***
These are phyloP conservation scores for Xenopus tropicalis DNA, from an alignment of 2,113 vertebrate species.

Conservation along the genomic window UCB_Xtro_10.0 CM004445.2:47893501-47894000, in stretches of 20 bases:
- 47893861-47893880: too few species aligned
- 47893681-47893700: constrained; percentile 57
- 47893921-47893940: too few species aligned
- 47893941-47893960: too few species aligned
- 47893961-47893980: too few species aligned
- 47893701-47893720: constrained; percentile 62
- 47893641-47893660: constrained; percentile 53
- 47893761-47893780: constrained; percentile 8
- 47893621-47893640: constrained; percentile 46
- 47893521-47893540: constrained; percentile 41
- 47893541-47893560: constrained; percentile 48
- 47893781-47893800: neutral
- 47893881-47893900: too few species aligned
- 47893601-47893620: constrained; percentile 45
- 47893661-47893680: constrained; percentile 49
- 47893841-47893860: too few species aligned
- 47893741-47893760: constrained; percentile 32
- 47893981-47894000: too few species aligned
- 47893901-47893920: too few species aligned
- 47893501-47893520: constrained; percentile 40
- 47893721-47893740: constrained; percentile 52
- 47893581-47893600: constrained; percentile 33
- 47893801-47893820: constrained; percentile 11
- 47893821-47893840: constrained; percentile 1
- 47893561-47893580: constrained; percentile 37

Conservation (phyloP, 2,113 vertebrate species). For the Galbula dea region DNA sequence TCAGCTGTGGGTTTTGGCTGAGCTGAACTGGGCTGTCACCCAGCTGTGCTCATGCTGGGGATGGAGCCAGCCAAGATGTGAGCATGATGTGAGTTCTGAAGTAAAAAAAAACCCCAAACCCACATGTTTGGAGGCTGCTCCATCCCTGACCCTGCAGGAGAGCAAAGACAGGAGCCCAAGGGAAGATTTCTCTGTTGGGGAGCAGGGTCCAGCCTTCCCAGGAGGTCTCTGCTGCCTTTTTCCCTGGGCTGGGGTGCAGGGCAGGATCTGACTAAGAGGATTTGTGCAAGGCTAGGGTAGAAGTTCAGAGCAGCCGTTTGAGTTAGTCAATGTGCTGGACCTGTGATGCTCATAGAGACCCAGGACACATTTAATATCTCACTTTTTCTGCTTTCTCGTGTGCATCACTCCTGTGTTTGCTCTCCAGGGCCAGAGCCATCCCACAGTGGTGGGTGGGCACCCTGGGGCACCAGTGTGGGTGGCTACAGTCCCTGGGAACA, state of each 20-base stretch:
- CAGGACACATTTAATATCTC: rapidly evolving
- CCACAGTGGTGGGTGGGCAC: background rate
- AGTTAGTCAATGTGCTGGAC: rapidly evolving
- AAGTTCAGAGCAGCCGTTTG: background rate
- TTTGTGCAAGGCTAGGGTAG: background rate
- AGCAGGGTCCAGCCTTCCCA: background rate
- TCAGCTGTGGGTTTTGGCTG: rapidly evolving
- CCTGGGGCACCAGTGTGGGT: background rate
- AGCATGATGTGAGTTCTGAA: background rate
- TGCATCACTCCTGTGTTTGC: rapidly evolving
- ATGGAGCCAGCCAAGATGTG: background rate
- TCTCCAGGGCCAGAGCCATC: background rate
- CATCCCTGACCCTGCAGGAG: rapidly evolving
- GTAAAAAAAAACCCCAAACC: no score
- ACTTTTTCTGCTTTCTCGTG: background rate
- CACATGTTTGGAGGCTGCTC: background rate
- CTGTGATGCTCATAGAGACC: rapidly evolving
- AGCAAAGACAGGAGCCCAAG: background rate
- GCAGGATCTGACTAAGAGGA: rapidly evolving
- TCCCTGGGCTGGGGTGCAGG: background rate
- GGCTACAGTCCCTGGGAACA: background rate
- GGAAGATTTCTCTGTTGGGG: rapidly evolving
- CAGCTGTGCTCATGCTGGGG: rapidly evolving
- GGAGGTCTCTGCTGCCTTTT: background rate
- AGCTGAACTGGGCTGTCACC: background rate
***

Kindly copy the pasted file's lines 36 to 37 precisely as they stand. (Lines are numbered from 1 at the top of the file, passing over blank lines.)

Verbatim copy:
- CCTGGGGCACCAGTGTGGGT: background rate
- AGCATGATGTGAGTTCTGAA: background rate